Milky Way's Monster Black Hole Gets Colossal Meal

Milky Way Gas Cloud Break Up
This view shows a simulation of how a gas cloud that has been observed approaching the supermassive black hole at the center of the galaxy may break apart over the next few years. The cloud is expected to break up in 2013. This view simulates the expected positions of the stars and gas cloud in 2021. (Image credit: ESO/MPE)

The giant black hole at the heart of our Milky Way galaxy will soon rip apart a vast cloud of gas in a cosmic feast that could reveal just how supermassive black holes gobble their meals, scientists say.

The black hole, which contains about 4.3 million times the mass of the sun,is thought to lurk at the heart of the Milky Way. Scientists have named the monster black hole Sagittarius A* and pinpointed its location based on clues from intense radio emissions — matter near a black hole can release extraordinary amounts of light, including radio waves, as it gets super-heated rushing toward the point of no return.

Aside from radio waves and some modest X-ray or infrared flares, Sagittarius A* is surprisingly faint, suggesting that activity around it currently is very low, researchers said. This limits what investigators can deduce about its properties and behavior, as well as those of the other supermassive black holes thought to dwell in the cores of virtually all large galaxies.

"It is by no means easy to feed a black hole — if you were to throw something into its direction and you miss it a bit, the object would just swing by the black hole, like a spacecraft does when it passes a planet," study lead author Stefan Gillessen, an astronomer at the Max Planck Institute for Extraterrestrial Physics in Garching, Germany, told "The object can only fall in if you point very precisely towards the black hole and hit it, or if during the swing-by the object loses energy and decelerates such that it falls in." [Photos: Black Holes of the Universe]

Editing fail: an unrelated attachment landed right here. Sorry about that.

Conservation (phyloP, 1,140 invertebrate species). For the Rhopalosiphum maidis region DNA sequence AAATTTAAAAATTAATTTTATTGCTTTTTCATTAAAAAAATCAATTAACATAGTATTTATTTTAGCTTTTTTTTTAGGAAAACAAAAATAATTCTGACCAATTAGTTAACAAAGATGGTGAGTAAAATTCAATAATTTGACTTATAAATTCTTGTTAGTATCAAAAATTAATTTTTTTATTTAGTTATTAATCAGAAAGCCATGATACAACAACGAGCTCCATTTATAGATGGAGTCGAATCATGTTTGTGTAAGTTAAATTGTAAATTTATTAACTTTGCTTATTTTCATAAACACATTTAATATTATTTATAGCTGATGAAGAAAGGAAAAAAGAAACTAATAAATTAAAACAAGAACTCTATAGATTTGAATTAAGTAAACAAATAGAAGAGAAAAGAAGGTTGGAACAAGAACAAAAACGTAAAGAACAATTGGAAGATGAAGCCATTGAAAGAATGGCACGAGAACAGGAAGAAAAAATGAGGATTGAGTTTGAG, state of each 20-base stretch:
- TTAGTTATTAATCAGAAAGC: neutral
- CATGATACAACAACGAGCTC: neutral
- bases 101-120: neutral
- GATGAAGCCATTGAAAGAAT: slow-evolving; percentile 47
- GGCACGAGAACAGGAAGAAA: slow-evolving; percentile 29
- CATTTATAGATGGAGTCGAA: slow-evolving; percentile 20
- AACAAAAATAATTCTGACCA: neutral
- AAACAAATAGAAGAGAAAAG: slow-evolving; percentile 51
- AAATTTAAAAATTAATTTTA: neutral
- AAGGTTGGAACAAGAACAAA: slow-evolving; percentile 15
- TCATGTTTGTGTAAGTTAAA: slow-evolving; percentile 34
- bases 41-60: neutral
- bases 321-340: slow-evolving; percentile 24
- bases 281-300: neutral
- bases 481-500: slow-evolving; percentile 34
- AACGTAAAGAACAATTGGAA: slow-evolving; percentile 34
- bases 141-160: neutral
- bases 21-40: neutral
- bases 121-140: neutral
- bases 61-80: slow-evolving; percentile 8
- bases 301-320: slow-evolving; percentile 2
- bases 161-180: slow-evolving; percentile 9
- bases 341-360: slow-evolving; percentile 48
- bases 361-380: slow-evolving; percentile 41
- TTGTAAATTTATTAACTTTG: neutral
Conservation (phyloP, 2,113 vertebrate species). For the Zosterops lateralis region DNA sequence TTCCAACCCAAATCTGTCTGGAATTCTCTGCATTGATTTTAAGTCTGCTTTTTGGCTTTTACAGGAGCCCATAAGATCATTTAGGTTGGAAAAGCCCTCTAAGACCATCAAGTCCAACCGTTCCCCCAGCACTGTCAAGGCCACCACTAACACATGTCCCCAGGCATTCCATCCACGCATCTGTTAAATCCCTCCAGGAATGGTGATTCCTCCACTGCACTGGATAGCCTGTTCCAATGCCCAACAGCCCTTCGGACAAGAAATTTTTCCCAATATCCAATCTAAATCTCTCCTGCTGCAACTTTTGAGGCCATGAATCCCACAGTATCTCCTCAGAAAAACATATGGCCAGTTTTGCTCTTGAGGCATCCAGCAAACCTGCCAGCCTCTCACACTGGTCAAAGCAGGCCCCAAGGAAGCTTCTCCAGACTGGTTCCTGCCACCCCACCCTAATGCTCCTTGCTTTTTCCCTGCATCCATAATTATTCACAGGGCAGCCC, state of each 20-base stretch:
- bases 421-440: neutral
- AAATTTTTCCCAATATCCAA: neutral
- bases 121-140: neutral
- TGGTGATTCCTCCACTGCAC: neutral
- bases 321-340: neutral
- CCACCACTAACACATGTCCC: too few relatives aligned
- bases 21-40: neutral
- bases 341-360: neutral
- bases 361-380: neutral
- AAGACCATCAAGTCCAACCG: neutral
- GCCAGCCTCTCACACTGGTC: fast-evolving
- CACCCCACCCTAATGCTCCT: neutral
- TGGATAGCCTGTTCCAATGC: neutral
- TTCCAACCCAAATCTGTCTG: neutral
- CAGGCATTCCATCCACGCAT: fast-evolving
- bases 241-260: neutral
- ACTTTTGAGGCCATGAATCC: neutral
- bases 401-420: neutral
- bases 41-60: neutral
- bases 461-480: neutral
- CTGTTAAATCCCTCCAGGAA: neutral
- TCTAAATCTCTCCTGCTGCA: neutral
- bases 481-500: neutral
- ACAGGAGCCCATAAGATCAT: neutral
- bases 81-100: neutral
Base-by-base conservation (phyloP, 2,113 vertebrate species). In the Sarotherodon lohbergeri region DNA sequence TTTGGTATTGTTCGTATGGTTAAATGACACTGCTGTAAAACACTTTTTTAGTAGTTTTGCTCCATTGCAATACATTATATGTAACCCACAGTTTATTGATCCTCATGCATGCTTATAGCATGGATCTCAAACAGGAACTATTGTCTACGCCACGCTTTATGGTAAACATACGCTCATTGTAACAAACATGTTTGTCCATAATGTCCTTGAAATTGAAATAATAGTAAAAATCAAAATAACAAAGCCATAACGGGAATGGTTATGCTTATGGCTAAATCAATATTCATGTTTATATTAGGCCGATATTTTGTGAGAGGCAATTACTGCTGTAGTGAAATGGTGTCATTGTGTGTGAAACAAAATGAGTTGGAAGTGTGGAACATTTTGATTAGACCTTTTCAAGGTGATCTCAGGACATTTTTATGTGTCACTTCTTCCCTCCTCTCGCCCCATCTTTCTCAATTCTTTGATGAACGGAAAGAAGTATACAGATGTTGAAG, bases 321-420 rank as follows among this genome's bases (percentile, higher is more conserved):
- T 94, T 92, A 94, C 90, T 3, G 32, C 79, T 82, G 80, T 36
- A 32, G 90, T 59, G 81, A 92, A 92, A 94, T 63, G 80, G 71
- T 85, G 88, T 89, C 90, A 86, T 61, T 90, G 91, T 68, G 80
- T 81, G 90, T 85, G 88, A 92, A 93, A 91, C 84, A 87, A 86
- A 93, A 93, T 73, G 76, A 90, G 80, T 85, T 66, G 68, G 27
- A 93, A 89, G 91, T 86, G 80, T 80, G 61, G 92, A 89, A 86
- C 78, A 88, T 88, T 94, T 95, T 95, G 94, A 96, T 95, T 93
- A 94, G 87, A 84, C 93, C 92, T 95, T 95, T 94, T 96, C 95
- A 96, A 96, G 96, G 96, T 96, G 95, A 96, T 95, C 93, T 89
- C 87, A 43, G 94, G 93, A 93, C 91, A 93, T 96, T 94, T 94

Black hole glutton

However, since 2002, astronomers gazing through the Very Large Telescope have monitored a dusty gas cloud three times the mass of Earth zip at up to more than 5.2 million mph (8.4 million kph) in a straight line toward Sagittarius A*, putting out five times as much light as the sun as it speeds along. The cloud has now grown increasingly disrupted as it moves closer toward the black hole's accretion zone — the region where matter begins its death spiral into the black hole.

"We can actually watch how this cloud gets disrupted — we see the changes in front of our eyes within the few years we have observed the cloud," Gillessen said. "The event will become much more dramatic in the near future ... the cloud now accelerates quickly towards the massive black hole."

The researchers suggest that monitoring how this cloud behaves in the next few years should help shed light on a number of mysteries surrounding the Milky Way's central black hole, such as its feeding processes.

"We can hope to understand how material is distributed around the black hole and thus test theoretical pictures of the emission of Sagittarius A*, which results from the material in the black hole's surroundings," Gillessen said.

These images taken over the last decade using the NACO instrument on ESO's Very Large Telescope show the motion of a cloud of gas that is falling towards the supermassive black hole Sagittarius* at the center of the Milky Way. This is the first time ever that the approach of such a doomed cloud to a supermassive black hole has been observed and it is expected to break up completely during 2013. (Image credit: ESO/MPE)

Black hole witness

The cloud should reach the black hole in 2012 or 2013.  They predict that as the cloud continues to fall into the black hole, its X-ray emissions should become substantially brighter, and it should spit out a giant radiation flare in a few years.

"Probably the first telescopes to notice the violence of the event will be X-ray satellites, but later Sagittarius A* might show up in all wavelengths," Gillessen said.

The scientists detailed their findings online Dec. 14 in the journal Nature.

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Charles Q. Choi
Contributing Writer

Charles Q. Choi is a contributing writer for and Live Science. He covers all things human origins and astronomy as well as physics, animals and general science topics. Charles has a Master of Arts degree from the University of Missouri-Columbia, School of Journalism and a Bachelor of Arts degree from the University of South Florida. Charles has visited every continent on Earth, drinking rancid yak butter tea in Lhasa, snorkeling with sea lions in the Galapagos and even climbing an iceberg in Antarctica. Visit him at